[1/2/20011][8:39 AM]
I'm offline

Wednesday, November 18, 2009


The NUM has always regarded education and knowledge as a powerful tool for the working class and as this site develops it is hoped that this will be of assistance in providing the visitor with an understanding of how the world is seen from the eyes of the National Union of Mineworkers.

The National Union of Mineworkers is alive and kicking, and is still representing miners, their families and their communities. The NUM is still very active industrially and politically. It is over twenty four years since the start of the Great Miners' Strike of 1984/85. We warned then that if our arguments for a role for coal in our energy requirements were not heeded then the country would pay a heavy price. Twenty four years on we have been proved absolutely correct.

Most of the nation's collieries have been closed, we are now at the mercy of foreign importers and gas and oil prices are rocketing. Our own gas reserves have been depleted at an alarming rate as we have squandered them in massive quantities in gas-fired power stations when we could have used coal. At the same time we have been squandering our indigenous coal reserves, with which this nation was blessed, by sterilising them in closed coal mines. At the same time we have been squandering the talents of our skilled workforce by making them redundant.

In the next few years we will have to import gas and oil from politically unstable or war torn regions of the world such as Russia, Iran, Saudi Arabia, Algeria and Equatorial, New Guinea in some cases through pipelines wide open to terrorist attack.

We will present the compelling case for Britain's coal industry more fully as the site develops and place the blame for a looming energy famine where it belongs, with those who have and are putting our energy needs in peril for purely political and vindictive reasons.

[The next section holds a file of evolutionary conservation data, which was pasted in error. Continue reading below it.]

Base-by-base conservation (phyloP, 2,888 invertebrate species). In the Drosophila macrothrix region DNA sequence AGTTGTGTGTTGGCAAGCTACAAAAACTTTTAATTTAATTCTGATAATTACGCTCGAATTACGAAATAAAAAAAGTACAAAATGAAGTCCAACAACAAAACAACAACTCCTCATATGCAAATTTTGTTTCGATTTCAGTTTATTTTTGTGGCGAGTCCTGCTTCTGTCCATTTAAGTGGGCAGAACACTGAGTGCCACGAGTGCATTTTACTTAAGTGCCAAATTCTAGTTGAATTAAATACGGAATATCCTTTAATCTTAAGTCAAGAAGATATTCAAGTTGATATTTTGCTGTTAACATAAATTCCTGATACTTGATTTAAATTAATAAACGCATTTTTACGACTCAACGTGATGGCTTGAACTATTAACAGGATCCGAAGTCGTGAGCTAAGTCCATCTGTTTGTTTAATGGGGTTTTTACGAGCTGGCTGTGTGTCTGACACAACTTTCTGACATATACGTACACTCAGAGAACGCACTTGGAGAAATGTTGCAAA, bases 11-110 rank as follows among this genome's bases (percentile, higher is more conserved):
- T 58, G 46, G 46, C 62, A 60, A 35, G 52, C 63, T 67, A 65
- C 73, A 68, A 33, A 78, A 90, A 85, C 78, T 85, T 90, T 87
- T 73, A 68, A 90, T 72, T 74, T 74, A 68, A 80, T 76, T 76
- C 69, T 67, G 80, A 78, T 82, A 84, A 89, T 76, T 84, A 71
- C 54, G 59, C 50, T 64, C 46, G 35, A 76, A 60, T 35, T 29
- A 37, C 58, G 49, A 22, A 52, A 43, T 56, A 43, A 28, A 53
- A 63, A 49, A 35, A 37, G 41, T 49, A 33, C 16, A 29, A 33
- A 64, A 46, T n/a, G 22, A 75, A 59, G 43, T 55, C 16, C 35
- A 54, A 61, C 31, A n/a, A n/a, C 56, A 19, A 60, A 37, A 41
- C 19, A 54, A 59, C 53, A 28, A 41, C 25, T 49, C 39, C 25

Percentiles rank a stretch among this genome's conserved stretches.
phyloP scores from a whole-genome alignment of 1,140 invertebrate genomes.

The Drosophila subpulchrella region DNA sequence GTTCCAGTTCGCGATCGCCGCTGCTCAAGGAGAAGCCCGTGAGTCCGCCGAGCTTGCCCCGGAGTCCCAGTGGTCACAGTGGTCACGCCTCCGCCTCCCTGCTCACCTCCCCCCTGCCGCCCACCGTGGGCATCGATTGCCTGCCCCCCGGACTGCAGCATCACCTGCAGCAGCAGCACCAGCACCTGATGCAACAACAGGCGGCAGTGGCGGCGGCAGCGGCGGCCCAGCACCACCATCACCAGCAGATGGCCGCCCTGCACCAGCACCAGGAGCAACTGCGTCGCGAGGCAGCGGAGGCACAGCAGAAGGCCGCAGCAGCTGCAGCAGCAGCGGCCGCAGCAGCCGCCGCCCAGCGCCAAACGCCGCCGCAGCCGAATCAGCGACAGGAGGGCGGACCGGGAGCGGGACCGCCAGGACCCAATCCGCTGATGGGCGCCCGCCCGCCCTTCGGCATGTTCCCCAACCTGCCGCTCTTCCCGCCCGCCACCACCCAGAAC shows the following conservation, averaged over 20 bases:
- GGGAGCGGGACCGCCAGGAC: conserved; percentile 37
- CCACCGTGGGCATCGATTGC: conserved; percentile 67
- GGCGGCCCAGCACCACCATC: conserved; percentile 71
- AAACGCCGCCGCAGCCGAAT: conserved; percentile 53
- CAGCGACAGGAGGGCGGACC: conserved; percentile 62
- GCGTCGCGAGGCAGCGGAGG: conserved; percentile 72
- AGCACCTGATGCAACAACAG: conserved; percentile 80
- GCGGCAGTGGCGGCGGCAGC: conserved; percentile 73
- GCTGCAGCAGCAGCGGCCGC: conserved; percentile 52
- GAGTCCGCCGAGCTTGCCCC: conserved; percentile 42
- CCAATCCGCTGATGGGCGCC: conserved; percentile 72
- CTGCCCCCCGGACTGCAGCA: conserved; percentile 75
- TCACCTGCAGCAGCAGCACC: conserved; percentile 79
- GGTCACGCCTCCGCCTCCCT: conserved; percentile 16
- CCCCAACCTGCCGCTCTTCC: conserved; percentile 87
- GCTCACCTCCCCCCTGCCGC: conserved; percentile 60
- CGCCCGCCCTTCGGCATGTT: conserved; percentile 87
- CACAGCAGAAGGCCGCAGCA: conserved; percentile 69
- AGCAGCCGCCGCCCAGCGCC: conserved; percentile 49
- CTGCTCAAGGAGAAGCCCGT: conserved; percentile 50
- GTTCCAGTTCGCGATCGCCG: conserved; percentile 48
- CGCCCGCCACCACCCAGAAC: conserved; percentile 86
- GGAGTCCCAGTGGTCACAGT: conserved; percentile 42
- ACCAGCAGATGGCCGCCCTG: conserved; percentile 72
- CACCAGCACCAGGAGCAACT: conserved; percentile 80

Don't forget to comment when you are done reading

Friday, November 13, 2009

Symbolic Analysis Laboratory

To become practical for assurance, automated formal methods must be made more scalable, automatic, and cost-effective. Such an increase in scope, scale, automation, and utility can be derived from an emphasis on a systematic separation of concerns during verification. SAL (Symbolic Analysis Laboratory) attempts to address these issues. It is a framework for combining different tools to calculate properties of concurrent systems.

The heart of SAL is a language, developed in collaboration with Stanford and Berkeley, for specifying concurrent systems in a compositional way. It is supported by a tool suite that includes state of the art symbolic (BDD-based) and bounded (SAT-based) model checkers, an experimental "Witness" model checker, and a unique "infinite" bounded model checker based on SMT solving. Auxiliary tools include a simulator, deadlock checker and an automated test generator.

Don't forget to comment when you are done reading

Sunday, November 8, 2009

Chris Levy - What You Feel

Time and space,
There’s a lonely place,
There’s no sound,
Just a heart that pounds,
Life’s unknown, where’s the way back home?
In my mind, there’s a silent cry.

What you feel, what you know,
You’re not in control,
If you just let it go,
There’s a piece you’ll know.

Got to be,
Something bigger than me,
How to find,
Just some peace of mind?
When in sight, part of you gives light.
In my mind, the same tape rewinds.

Don't forget to comment when you are done reading

Saturday, November 7, 2009

pic aku

Don't forget to comment when you are done reading